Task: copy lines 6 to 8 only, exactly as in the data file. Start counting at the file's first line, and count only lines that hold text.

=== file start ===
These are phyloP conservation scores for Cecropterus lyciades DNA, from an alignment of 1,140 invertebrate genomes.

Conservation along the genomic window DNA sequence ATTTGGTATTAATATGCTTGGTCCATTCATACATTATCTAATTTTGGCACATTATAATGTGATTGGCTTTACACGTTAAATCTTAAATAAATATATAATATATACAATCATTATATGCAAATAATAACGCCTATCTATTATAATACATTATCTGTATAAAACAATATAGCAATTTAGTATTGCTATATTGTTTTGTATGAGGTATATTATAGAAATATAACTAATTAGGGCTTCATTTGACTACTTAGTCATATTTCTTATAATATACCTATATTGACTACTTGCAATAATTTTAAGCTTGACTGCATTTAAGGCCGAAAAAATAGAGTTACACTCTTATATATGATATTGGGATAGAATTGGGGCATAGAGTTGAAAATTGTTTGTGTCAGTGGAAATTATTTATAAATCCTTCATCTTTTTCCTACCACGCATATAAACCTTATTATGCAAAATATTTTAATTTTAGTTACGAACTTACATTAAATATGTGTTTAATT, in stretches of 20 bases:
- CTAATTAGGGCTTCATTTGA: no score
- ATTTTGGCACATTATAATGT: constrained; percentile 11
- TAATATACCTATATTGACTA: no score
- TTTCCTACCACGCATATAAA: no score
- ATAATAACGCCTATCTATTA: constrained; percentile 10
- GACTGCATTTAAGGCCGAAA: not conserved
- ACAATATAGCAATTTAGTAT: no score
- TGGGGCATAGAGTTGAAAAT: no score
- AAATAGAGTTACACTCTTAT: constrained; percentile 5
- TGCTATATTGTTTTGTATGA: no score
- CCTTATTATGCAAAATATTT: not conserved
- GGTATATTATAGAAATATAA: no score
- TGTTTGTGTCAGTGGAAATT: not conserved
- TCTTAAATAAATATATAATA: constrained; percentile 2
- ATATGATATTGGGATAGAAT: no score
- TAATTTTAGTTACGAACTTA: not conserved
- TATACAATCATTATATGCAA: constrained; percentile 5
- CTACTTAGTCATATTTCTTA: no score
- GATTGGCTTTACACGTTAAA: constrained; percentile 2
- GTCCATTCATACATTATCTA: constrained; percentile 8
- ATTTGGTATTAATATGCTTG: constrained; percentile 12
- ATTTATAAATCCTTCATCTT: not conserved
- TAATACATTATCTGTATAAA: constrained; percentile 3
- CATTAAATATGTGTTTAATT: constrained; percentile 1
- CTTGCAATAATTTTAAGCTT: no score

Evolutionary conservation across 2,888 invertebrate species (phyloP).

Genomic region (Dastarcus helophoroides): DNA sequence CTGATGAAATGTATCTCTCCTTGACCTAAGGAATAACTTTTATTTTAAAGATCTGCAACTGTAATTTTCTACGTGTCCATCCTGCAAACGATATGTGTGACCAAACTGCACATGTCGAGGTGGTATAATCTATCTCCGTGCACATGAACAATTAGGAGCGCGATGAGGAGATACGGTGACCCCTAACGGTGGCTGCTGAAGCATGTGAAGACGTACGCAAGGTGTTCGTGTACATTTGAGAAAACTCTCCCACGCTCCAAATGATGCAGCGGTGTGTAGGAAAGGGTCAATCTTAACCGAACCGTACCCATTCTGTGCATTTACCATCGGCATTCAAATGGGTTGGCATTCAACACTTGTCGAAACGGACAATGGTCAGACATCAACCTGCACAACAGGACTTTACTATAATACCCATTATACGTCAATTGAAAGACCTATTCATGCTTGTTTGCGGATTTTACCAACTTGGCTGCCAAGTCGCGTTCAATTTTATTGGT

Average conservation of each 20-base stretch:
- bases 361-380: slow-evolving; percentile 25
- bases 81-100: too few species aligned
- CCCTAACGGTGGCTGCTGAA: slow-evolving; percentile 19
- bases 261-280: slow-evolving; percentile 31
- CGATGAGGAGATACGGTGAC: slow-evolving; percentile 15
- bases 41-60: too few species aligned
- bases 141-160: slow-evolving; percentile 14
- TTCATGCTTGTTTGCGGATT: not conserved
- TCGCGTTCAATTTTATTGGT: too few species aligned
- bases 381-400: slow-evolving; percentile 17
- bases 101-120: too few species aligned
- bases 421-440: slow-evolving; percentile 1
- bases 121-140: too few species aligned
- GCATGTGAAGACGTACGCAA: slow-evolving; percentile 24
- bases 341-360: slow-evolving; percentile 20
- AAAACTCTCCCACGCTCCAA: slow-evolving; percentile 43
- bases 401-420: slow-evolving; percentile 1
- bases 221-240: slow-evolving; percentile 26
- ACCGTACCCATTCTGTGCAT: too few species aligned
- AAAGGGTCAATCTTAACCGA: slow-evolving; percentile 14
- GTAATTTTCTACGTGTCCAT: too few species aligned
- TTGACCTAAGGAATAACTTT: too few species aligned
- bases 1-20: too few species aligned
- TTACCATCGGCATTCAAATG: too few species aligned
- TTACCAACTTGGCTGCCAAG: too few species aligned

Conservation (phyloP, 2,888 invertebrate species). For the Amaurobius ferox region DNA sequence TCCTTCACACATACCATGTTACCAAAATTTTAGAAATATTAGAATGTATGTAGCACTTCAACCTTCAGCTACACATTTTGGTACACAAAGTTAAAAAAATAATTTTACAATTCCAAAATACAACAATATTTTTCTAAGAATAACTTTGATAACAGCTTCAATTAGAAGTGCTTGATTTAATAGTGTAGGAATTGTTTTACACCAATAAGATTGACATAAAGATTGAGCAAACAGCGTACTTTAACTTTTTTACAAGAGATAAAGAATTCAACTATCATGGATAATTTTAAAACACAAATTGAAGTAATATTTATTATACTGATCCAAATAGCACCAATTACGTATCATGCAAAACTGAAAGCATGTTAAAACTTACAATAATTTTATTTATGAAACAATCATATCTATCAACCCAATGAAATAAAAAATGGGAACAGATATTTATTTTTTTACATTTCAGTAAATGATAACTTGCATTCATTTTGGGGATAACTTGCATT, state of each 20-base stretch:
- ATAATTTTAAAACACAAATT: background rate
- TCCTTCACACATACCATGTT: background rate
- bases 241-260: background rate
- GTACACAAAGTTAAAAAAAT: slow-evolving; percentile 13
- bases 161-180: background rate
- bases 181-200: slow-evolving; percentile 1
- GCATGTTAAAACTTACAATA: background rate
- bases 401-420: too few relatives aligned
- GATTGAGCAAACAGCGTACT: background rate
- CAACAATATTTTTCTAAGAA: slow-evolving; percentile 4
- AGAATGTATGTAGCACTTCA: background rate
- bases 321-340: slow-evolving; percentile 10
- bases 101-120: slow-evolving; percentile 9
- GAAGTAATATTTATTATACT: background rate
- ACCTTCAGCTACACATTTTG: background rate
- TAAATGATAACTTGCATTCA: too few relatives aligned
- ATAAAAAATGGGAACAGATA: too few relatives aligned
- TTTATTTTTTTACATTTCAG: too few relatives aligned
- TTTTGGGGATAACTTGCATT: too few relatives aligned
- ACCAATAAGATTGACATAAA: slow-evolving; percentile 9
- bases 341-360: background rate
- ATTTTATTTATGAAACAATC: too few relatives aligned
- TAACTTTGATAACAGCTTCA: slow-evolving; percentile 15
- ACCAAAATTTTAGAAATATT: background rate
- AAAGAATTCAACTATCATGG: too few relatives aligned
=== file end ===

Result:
- TTTCCTACCACGCATATAAA: no score
- ATAATAACGCCTATCTATTA: constrained; percentile 10
- GACTGCATTTAAGGCCGAAA: not conserved